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Source: World Bank
30 September 1993


Volume III: Private Sector Development

The World Bank
Washington, D.C.
September 1993

Copyright (c) 1993
The International Bank for Reconstruction and Development/THE WORLD BANK
1818 H Street, N.W.
Washington, D.C. 20433, U.S.A.

All rights reserved
Manufactured in the United States of America
First printing September 1993
Second printing October 1993

The six-volume series, Developing the Occupied Territories: An Investment in Peace, is published to communicate the results of the Bank's work to the development community with the least possible delay. The typescript of this paper therefore has not been prepared in accordance with the procedures appropriate to formal printed texts, and the World Bank accepts no responsibility for errors.
This paper has been prepared by staff of the World Bank and should not be attributed in any manner to its affiliated organizations, or to members of its Board of Executive Directors or the countries they represent. The World Bank does not guarantee the accuracy of the data included in this publication and accepts no responsibility whatsoever for any consequence of their use. Any maps that accompany the text have been prepared solely for the convenience of readers; the designations and presentation of material in them do not imply the expression of any opinion whatsoever on the part of the World Bank, its affiliates, or its Board or member countries concerning the legal status of any country, territory, city, or area or of the authorities thereof or concerning the delimitation of its boundaries or its national affiliation.
The material in this publication is copyrighted. Requests for permission to reproduce portions of it should be sent to the Office of the Publisher at the address shown in the copyright notice above. The World Bank encourages dissemination of its work and will normally give permission promptly and, when the reproduction is for noncommercial purposes, without asking a fee. Permission to copy portions for classroom use is granted through the Copyright Clearance Center, 27 Congress Street, Salem, Massachusetts 01970, U.S.A.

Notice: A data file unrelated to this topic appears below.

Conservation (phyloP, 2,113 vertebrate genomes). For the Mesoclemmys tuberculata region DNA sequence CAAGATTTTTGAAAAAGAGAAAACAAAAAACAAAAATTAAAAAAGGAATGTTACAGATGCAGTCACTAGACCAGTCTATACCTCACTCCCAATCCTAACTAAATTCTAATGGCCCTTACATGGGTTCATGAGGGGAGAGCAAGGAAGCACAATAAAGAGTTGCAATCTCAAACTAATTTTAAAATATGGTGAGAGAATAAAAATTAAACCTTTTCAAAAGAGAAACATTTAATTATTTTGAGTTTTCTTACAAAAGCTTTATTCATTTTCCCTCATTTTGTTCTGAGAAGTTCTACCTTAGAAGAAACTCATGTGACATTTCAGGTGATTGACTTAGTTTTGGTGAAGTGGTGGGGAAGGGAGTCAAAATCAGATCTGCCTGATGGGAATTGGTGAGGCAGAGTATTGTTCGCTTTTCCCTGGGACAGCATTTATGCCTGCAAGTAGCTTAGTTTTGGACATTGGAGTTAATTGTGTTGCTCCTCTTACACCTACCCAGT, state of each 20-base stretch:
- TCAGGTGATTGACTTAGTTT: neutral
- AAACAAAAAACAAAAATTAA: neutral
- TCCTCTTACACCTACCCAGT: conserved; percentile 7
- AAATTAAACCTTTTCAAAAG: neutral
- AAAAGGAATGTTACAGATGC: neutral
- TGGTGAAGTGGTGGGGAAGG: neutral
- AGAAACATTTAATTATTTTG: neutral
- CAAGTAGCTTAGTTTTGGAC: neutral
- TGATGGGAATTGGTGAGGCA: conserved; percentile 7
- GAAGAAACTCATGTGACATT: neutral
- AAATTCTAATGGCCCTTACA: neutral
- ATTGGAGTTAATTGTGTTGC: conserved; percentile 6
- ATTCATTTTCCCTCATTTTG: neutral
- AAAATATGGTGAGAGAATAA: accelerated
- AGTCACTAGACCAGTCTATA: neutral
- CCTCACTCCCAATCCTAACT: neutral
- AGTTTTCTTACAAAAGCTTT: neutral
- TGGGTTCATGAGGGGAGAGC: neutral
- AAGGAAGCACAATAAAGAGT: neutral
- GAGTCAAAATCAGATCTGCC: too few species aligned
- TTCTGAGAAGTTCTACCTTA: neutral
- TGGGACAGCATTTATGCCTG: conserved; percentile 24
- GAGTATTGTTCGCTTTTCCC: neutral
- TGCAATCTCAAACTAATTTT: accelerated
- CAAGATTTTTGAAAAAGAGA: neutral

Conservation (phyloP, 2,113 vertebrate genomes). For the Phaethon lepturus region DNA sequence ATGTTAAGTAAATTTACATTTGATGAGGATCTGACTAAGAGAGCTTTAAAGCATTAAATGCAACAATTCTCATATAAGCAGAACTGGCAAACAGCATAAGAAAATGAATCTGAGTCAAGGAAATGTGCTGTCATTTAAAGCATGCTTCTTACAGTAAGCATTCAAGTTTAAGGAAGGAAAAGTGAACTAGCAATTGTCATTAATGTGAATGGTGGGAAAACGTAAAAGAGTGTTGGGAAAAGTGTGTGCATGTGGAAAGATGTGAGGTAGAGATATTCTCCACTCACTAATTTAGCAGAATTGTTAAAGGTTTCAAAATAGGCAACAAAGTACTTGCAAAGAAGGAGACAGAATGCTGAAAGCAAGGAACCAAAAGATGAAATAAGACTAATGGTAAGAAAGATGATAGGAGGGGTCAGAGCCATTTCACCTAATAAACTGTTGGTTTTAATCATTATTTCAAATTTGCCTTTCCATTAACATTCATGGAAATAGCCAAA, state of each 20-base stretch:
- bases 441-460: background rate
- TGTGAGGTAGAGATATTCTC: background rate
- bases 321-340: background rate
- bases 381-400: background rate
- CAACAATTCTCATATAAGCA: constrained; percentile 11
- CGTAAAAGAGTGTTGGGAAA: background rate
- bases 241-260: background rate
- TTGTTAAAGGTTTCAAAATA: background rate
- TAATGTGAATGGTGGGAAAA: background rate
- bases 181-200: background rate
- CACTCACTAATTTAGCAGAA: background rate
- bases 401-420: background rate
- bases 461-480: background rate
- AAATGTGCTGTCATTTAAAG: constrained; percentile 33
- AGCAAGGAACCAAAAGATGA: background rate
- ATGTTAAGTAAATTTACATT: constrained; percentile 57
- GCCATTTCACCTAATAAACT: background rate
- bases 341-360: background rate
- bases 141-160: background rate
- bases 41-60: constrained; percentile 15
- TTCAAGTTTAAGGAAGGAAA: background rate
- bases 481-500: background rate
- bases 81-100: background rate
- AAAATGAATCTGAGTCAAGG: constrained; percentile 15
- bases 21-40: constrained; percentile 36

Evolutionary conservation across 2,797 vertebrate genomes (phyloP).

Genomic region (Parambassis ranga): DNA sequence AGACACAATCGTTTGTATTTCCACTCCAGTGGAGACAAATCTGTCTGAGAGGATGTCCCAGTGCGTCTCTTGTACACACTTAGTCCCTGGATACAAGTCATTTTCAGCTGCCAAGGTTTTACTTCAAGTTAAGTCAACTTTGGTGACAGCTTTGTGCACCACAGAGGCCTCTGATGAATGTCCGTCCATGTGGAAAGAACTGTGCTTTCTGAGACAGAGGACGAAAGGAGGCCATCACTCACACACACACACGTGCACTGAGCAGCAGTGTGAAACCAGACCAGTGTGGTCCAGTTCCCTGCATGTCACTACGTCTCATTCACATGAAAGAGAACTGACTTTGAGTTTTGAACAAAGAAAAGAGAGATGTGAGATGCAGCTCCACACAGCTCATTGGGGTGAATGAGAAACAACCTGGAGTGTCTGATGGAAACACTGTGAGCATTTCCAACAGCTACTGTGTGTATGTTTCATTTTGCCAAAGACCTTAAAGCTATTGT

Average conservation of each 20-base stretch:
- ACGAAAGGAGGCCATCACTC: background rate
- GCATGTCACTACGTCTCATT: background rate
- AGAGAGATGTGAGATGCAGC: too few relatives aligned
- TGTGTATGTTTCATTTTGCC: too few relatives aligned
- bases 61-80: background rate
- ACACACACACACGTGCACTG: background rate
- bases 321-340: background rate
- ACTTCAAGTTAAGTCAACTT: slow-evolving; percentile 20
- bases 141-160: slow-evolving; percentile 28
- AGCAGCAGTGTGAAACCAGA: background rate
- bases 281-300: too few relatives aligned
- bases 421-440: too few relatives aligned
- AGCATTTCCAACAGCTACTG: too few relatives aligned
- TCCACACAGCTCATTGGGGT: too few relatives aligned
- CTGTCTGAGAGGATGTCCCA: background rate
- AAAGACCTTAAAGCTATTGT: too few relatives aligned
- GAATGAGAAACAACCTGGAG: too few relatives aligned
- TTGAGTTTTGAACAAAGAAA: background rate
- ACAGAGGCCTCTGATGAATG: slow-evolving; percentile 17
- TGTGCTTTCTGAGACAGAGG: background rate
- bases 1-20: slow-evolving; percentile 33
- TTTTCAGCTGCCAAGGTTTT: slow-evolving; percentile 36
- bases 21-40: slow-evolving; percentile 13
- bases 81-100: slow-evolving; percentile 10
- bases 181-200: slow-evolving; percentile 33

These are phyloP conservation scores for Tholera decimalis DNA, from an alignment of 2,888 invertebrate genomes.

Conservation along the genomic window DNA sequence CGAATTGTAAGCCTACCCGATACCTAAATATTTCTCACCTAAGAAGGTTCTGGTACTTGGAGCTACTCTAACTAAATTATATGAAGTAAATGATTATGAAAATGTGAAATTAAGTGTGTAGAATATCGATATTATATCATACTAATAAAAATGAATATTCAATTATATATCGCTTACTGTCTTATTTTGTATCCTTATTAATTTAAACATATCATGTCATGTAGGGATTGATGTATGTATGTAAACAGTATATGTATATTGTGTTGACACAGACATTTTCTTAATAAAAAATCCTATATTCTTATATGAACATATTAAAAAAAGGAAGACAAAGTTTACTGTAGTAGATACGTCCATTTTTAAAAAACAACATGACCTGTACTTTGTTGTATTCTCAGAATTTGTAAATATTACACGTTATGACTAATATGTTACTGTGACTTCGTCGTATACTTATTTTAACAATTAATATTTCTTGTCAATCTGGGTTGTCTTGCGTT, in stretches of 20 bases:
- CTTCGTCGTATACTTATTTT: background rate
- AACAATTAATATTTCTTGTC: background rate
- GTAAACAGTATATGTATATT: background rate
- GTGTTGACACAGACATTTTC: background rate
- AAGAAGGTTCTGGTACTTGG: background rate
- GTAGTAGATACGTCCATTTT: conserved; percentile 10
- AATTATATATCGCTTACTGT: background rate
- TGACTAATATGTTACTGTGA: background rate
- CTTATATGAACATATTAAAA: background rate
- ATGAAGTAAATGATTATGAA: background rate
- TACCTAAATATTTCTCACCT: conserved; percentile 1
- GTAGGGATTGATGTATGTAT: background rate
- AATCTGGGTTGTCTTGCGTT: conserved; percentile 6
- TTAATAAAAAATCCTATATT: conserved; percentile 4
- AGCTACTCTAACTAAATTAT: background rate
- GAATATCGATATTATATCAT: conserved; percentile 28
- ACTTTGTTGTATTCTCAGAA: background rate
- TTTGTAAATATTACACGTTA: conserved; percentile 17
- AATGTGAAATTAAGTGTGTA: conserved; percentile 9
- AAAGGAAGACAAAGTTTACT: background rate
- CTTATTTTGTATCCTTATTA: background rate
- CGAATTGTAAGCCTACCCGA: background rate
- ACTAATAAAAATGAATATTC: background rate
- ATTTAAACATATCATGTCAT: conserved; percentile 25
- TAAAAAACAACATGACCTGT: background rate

The complete backlist of publications from the World Bank is shown in the annual Index of Publications, which contains an alphabetical title list (with full ordering information) and indexes of subjects, authors, and countries and regions. The latest edition is available free of charge from the Distribution Unit, Office of the Publisher, The World Bank, 1818 H Street, N.W., Washington, D.C. 20433, U.S.A., or from Publications, The World Bank, 66, avenue d'IĆ©na, 75116 Paris, France.

ISBN 0-8213-2690-2
ISBN 0-8213-2694-5 (6-vol. set)

Private Sector Development in the Occupied Territories

Preface - vi
Main Report - 1 Annex I Private Sector Activities - 27 Annex II Regulatory, Trade and Tax System - 51 Annex III The Financial Sector - 70 Annex IV The Governance System - 107 Appendices

1. At the request of the sponsors and organizers of the Middle East Peace Talks, the World Bank has been supporting the work of the Multilateral Working Group on Economic Development by providing analyses of the key economic issues and developmental challenges facing the Middle East region. At its second meeting in Paris in October 1992, the Working Group requested the Bank to expand its contribution to include, inter alia, an assessment of the development needs and prospects of the economies of the West Bank and the Gaza Strip (commonly referred to as the Occupied Territories). In response to this request, a Bank mission visited the Occupied Territories during the period January 21-February 24,1993. The mission comprised five teams focusing on the following areas: Private Sector Development, Agriculture, Human Resources, Infrastructure and Macroeconomics. Each team was in the field for about two weeks. The mission was led by Prem Garg who, together with Samir El-Khouri, stayed in the field throughout to provide continuity and guidance to the five teams. The staffing of the five teams was as follows:

Michael Walton (Team Leader)
Samir El-Khouri (Fiscal Analyst)
Ishac Diwan (Macroeconomist)

Private Sector Development:
Albert Martinez (Team Leader)
Robert Mertz (Financial Sector Specialist)
Joseph Saba (Legal Specialist)
Dileep Hurry 1/ (Regulatory Environment and Tourism Specialist)

Gert van Santen (Team Leader)
Ulrich Kuffner (Water Resource Engineer)
Merle Jensen 1/ (Horticulture Specialist)

Alastair McKechnie (Team Leader)
Ulrich Kuffner (Water Resource Engineer)
Lawrence Hannah (Urban Specialist)
Nail Cengiz Yucel (Transport Sector Specialist)
Ted Moore 1/ (Power Engineer)

Human Resources:
Fredrick Golladay (Team Leader)
Maureen Field 1/ (Education Specialist)
Radwan Ali Shaban 1/ (Human Resource Economist)